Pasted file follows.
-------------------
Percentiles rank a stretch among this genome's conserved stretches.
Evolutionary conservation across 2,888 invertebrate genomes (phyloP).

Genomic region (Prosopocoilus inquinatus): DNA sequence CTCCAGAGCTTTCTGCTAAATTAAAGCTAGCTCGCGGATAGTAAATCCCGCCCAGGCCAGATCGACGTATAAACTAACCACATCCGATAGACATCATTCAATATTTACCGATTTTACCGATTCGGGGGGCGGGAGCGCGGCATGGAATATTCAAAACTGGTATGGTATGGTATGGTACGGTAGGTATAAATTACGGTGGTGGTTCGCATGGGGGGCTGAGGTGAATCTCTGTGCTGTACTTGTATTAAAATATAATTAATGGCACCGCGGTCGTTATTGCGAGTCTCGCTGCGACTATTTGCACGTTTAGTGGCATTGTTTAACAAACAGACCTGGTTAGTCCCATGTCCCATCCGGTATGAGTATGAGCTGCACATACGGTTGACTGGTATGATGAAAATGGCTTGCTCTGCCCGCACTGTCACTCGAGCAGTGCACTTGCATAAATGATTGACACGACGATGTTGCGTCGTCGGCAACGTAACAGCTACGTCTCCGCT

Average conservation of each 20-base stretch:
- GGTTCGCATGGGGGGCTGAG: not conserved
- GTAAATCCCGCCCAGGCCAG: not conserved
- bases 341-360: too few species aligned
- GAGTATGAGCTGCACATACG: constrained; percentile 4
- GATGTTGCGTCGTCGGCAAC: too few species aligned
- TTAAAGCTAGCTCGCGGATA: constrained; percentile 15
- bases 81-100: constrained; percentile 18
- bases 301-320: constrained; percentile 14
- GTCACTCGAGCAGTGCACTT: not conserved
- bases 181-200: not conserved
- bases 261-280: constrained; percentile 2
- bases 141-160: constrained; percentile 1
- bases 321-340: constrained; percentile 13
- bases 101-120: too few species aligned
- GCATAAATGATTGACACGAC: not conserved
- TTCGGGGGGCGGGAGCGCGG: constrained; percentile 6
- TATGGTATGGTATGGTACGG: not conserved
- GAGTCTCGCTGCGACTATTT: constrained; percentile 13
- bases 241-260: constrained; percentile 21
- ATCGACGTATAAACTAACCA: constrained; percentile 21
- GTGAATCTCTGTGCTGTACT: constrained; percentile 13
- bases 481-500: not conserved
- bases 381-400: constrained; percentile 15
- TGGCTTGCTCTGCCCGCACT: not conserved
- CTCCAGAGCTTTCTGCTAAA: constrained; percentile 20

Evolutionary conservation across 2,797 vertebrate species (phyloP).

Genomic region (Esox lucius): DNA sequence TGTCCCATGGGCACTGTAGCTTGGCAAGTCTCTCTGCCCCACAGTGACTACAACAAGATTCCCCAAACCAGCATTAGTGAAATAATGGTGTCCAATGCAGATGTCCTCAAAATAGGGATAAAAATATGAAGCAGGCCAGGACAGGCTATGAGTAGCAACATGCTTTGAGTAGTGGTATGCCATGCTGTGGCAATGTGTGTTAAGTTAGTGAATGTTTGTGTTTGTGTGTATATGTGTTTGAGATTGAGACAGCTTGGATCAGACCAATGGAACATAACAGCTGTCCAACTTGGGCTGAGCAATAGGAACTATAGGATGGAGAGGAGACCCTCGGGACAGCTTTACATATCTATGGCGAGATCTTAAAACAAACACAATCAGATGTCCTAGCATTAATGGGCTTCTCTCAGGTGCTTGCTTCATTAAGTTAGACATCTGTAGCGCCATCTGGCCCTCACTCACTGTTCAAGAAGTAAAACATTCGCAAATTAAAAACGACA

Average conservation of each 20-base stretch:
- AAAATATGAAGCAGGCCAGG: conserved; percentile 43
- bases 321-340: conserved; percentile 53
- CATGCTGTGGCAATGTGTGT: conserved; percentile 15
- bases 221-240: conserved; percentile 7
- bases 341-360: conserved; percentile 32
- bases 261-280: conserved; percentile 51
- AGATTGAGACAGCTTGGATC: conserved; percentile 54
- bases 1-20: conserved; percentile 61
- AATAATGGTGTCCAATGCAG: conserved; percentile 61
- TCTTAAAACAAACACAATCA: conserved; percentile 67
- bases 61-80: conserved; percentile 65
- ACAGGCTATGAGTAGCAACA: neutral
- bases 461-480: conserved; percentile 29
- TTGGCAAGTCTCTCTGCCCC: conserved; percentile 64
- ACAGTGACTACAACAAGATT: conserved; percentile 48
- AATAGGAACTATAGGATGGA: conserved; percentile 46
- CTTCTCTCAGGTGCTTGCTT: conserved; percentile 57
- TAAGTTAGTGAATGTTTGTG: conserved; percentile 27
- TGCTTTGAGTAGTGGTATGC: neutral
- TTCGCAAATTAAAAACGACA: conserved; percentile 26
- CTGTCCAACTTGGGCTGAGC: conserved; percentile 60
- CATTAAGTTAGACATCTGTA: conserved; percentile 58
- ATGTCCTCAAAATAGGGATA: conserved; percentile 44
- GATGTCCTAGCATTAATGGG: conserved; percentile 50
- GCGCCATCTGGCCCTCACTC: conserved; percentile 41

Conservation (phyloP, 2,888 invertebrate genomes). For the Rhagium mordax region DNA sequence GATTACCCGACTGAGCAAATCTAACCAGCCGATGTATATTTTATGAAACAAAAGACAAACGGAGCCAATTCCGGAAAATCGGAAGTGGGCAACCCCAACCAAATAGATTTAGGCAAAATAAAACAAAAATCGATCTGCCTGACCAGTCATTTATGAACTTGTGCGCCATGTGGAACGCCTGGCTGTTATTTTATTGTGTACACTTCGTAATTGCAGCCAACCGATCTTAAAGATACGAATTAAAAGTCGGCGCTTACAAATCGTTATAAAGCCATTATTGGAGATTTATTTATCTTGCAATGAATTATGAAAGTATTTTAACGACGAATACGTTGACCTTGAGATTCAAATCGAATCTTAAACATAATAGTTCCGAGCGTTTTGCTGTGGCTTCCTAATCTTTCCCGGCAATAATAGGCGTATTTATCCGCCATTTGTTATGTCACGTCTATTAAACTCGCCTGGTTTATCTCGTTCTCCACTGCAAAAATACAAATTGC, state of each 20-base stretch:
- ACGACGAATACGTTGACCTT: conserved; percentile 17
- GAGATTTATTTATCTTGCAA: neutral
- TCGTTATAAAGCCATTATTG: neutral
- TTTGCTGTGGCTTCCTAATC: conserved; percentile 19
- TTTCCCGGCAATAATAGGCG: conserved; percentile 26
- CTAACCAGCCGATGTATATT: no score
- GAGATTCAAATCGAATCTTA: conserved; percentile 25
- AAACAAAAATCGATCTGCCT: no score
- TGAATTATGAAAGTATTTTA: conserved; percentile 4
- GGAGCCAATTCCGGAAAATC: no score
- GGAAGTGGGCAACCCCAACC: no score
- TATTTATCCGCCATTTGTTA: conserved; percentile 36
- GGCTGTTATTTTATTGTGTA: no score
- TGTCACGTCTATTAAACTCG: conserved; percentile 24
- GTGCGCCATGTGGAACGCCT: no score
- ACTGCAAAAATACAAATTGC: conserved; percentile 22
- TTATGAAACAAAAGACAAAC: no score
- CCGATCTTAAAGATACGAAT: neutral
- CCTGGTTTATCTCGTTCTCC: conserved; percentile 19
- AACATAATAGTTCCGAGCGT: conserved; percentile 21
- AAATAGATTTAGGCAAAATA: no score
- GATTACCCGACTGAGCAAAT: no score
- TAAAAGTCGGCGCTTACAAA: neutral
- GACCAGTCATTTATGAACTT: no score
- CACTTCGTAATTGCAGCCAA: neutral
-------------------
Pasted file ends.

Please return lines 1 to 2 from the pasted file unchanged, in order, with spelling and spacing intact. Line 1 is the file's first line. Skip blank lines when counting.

Percentiles rank a stretch among this genome's conserved stretches.
Evolutionary conservation across 2,888 invertebrate genomes (phyloP).